The Blackberry Playbook is finally being released in the United States on the 19th of April after many months of increasingly tiresome speculation. The Playbook will be the first such tablet device from Research In Motion. The Playbook should, considering some of its specifications, be a reasonable enough contender in the marketplace, yet Research In Motion have taken what appears to be a worryingly slapdash approach to some of its features – namely, native applications.
It seems that on the 19th of April, US consumers who buy the Playbook will be doing so without any native applications such as calendar, contacts and even email, a situation that appears so bizarre, if not downright stupid, that it is difficult to really understand what could be going through the head of the top brass at Research In Motion, in order to get them to approve such an approach. What is customer satisfaction anyway?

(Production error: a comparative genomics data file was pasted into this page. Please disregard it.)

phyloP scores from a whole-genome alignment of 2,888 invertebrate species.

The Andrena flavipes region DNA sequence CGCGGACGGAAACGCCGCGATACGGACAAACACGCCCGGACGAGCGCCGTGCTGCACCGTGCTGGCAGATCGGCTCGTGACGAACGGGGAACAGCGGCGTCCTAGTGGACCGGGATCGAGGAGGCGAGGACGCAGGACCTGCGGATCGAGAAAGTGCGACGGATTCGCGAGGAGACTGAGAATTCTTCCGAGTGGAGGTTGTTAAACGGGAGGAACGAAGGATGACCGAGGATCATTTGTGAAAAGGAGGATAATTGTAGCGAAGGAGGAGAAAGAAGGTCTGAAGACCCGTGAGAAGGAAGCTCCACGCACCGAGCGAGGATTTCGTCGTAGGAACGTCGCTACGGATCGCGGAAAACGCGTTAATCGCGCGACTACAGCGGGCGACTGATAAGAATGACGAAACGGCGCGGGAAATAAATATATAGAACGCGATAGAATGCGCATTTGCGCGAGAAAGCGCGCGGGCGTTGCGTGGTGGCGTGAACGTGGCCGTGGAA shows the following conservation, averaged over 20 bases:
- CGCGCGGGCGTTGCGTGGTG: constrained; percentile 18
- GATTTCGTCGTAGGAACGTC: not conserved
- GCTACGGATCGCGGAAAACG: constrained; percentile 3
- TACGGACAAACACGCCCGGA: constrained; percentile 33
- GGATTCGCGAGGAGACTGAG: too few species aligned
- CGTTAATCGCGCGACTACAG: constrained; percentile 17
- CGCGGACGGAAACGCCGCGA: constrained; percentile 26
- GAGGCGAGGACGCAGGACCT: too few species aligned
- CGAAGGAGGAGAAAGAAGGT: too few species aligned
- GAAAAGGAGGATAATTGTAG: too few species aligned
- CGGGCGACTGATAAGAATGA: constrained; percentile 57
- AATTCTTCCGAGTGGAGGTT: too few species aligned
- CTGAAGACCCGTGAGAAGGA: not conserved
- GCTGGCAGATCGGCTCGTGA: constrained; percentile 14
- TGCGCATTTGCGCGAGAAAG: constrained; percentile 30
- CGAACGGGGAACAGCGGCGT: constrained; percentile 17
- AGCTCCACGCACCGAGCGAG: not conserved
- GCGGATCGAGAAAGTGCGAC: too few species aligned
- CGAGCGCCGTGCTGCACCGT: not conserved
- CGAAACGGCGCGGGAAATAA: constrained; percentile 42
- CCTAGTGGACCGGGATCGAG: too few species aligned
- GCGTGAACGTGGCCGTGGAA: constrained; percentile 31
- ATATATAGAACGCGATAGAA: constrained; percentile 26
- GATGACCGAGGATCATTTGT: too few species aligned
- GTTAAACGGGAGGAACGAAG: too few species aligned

We’re not talking about fancy applications that look good but most people don’t ever really use. We’re talking about standard, absolutely essential applications that no such device should enter the marketplace without incorporating. There is a way around this situation, apparently, in that you can tether the Playbook to your old Blackberry Smartphone and get those apps that way – but who the heck wants to do that for a brand new device that should have these things on it as is? And what about those people who don’t have a Blackberry Smartphone already? They don’t even get to have an email service on their sparkling new tablet?
It has to be said, because we doubt we’re going to be the only ones who think this is a poor move by RIM.